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COVID-19 delays drunken driving trial of state Rep. Sharon Har

  • Sharon Har

    Sharon Har

Six months after her arrest on a drunken driving charge, state Rep. Sharon Har’s trial that had been scheduled to start Monday has been rescheduled for October because of COVID- 19 court restrictions — two days before Har likely will challenge a separate preliminary ruling to suspend her driver’s license for two years.

As a lawmaker, Har (D, Kapolei-Makakilo) helped increase the original one-year license revocation to the two years she now faces for refusing to take a breath or blood test that would have determined her blood alcohol content after Honolulu police officers arrested her the night of Feb. 22.

Officers found her alone in her 2019 Mercedes-Benz pointed in the head-on direction of one-way traffic traveling on busy South Beretania Street at Piikoi Street. She also was charged with driving without motor vehicle insurance.

Har, an attorney, also faces the possibility of discipline from the Hawaii Bar Association if she’s convicted. And a separate special House committee of Har’s legislative peers has been formed and is awaiting the outcome of her trial to consider any potential House sanctions.

Har’s new Circuit Court date is scheduled for Oct. 13. But an Oct. 6 pretrial conference — and COVID-19 conditions at the time — could cause further delays.

Two days later — on Oct. 15 — Har has a separate hearing scheduled before the Administrative Driver’s License Revocation Office, which has preliminarily revoked her license for two years. Har is allowed to drive with an ignition interlock device, which will not allow a vehicle to start until a user’s blood alcohol content is measured.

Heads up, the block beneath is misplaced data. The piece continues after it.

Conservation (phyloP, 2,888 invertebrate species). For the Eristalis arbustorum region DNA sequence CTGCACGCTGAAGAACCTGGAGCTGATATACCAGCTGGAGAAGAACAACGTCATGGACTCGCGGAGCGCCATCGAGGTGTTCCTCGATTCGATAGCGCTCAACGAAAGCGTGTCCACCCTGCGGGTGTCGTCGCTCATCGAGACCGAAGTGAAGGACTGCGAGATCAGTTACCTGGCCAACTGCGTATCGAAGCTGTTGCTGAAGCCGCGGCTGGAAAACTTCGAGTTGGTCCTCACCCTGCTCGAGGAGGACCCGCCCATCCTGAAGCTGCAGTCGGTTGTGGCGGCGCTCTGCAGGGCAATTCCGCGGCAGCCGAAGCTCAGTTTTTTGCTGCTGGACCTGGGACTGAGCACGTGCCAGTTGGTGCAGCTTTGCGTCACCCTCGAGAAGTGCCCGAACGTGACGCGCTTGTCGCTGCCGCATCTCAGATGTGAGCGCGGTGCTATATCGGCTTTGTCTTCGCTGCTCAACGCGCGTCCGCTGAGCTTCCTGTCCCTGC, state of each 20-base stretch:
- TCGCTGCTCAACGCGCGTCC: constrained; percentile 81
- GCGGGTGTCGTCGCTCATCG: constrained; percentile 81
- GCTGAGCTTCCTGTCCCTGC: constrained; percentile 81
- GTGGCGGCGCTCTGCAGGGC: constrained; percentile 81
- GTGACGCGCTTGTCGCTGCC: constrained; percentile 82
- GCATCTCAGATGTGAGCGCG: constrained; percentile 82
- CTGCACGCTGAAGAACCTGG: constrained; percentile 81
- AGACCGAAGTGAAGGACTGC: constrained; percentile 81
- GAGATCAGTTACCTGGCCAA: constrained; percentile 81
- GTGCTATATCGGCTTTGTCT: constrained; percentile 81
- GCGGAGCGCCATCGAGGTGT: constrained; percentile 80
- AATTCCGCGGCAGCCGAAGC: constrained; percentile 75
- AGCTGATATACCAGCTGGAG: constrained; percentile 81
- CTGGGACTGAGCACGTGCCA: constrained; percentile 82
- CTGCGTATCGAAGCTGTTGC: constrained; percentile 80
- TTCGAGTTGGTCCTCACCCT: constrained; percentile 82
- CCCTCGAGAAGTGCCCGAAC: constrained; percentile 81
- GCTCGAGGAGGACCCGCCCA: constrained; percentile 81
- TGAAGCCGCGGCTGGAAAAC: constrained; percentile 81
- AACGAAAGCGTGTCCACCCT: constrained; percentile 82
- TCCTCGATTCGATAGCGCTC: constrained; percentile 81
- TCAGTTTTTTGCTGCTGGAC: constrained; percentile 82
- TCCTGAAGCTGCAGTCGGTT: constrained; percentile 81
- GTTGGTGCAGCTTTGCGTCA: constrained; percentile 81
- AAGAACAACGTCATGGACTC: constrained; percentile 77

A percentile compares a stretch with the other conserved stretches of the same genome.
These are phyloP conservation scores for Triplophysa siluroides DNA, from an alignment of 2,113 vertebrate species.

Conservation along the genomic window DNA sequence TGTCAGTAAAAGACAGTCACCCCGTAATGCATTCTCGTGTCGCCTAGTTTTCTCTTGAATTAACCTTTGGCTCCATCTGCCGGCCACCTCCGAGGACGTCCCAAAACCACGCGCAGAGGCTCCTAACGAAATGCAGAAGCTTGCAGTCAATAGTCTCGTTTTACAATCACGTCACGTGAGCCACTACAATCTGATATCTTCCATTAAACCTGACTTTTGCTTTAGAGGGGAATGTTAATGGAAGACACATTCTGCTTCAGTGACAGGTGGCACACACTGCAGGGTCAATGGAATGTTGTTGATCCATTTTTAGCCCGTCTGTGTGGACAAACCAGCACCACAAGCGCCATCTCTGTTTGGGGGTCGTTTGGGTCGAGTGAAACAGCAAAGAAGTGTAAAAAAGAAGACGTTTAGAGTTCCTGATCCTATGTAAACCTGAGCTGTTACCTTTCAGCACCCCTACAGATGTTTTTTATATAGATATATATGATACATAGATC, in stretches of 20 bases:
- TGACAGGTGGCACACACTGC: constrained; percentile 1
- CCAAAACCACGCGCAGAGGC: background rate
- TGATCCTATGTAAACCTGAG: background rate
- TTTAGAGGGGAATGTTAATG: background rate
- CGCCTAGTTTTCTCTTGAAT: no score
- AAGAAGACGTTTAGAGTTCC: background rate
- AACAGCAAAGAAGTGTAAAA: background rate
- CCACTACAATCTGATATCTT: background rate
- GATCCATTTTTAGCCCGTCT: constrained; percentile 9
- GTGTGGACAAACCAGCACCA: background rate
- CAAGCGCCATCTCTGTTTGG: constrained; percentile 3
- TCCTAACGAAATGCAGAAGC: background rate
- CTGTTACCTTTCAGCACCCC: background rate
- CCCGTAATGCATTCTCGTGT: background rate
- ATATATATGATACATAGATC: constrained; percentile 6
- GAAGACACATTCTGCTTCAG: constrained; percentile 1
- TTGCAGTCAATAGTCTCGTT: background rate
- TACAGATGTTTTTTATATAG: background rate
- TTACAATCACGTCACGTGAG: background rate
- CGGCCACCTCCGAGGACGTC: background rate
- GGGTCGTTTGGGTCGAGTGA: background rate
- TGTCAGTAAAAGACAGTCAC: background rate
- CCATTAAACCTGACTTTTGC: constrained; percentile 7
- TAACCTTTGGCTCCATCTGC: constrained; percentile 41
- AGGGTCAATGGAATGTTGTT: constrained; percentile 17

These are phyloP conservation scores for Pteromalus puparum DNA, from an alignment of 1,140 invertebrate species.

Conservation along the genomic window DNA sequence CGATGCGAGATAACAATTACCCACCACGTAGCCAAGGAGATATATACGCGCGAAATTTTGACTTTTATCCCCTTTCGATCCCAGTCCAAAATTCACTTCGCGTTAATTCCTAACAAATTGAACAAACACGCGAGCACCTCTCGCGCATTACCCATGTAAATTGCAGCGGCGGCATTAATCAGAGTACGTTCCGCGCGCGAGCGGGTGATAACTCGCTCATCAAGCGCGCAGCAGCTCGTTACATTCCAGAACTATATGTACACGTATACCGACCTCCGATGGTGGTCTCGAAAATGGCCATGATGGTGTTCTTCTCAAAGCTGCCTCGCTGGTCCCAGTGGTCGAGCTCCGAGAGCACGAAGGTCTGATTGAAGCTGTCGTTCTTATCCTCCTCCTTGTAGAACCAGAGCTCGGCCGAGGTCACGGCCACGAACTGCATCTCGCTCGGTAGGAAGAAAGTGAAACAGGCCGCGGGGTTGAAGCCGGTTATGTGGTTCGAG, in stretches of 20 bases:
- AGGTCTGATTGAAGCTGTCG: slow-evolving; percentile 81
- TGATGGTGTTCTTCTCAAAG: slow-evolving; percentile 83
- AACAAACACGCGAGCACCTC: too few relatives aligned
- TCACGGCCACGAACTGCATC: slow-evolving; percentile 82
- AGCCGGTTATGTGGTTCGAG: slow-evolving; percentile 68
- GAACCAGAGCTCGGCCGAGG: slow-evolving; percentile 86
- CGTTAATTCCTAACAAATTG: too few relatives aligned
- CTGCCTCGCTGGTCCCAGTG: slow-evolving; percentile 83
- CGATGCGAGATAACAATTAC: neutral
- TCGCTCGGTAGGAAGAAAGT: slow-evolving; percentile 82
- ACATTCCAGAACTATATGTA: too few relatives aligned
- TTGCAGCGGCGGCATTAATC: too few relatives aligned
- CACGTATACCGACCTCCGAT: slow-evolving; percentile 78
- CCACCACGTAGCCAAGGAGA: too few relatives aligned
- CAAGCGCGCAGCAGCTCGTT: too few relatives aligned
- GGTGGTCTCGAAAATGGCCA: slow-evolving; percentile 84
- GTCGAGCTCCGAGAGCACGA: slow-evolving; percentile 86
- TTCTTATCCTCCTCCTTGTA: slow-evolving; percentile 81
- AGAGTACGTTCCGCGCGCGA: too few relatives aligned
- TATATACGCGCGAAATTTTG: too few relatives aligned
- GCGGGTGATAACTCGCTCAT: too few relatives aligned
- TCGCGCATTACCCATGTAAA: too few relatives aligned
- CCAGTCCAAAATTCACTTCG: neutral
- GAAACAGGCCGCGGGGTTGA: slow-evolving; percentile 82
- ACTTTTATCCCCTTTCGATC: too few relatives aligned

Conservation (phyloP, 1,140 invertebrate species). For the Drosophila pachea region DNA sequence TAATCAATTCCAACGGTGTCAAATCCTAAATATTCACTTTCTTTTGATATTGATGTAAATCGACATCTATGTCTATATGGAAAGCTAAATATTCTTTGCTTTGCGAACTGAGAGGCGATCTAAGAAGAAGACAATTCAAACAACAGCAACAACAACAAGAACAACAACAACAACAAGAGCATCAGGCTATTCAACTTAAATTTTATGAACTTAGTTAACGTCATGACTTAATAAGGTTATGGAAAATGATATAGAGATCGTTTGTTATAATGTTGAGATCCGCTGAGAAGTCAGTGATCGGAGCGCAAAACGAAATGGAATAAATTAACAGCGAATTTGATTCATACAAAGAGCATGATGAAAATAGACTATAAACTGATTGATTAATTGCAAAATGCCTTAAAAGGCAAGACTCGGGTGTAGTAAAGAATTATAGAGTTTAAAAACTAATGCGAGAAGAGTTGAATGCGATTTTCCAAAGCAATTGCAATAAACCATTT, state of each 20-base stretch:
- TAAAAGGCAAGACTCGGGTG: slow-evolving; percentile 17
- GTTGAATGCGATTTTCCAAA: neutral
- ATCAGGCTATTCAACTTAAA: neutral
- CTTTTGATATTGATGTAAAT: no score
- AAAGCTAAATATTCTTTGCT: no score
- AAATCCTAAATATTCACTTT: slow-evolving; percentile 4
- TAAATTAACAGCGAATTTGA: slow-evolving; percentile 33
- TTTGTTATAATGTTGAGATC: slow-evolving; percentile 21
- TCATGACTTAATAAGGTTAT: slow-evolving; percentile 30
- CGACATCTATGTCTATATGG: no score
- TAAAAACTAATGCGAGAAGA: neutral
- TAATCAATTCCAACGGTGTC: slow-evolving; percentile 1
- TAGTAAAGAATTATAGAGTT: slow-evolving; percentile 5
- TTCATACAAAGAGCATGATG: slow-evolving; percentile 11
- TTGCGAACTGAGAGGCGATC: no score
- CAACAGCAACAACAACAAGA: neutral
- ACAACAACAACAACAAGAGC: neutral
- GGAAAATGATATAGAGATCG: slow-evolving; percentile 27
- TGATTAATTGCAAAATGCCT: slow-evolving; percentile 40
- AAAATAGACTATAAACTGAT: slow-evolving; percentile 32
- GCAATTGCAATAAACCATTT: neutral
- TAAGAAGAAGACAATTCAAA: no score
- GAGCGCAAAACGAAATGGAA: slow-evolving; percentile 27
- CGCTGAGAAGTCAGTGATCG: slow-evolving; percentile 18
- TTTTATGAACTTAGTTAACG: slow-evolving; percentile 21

Har also helped create Hawaii’s interlock ignition requirements for drunken drivers after a driver with two prior drunken driving cases — and a pending third case — slammed into her in 2007, totaling Har’s Mercedes and sending her to The Queen’s Medical Center.

In a statement following her arrest, Har said that she had been taking prescription cough medication with codeine for an upper respiratory illness that had lasted several weeks.

“On Feb. 22, 2021, after a late evening at work, I had a beer with my dinner,” she wrote. “This, in conjunction with my medication, contributed to my impaired driving.

“I am extremely sorry for not anticipating the effect of this combination on my driving,” she said. “I deeply apologize to my constituents, friends, family and colleagues, and to the public for this failure on my part.”

Har’s attorney, Howard Luke, declined to outline any arguments he might make at trial in her defense.

As for Har’s license revocation, Luke said “nothing’s been finalized yet on the revocation. They sustained the revocation preliminarily but you can appeal that.”

Prominent drunken driving defense attorney Patrick McPherson worked with Har and the Hawaii chapter of Mothers Against Drunk Driving to stiffen Hawaii’s penalties for drunken driving and said that she is looking at thousands of dollars in attorney fees, penalties and costs.

If her driver’s license is ultimately revoked, Har also would have to retake her written and driving tests, submit to an alcohol assessment and undergo any treatment required by the assessor in order to get her license reinstated, McPherson said.

“There are fines and fees and your insurance goes up,” McPherson said. “A DUI can cost you $10,000 easily.”

Until anything is settled, McPherson said, Har is free to drive on a temporary interlock driver’s permit.

“She can legally drive 24 hours a day, seven days a week, as long as she uses the interlock,” he said.

On Monday, HPD announced that officers will conduct impaired-driver checkpoints at unannounced times and locations from Wednesday through Oct. 31 — and every week through September 2022 as part of the federal “52/12” sobriety checkpoint program.

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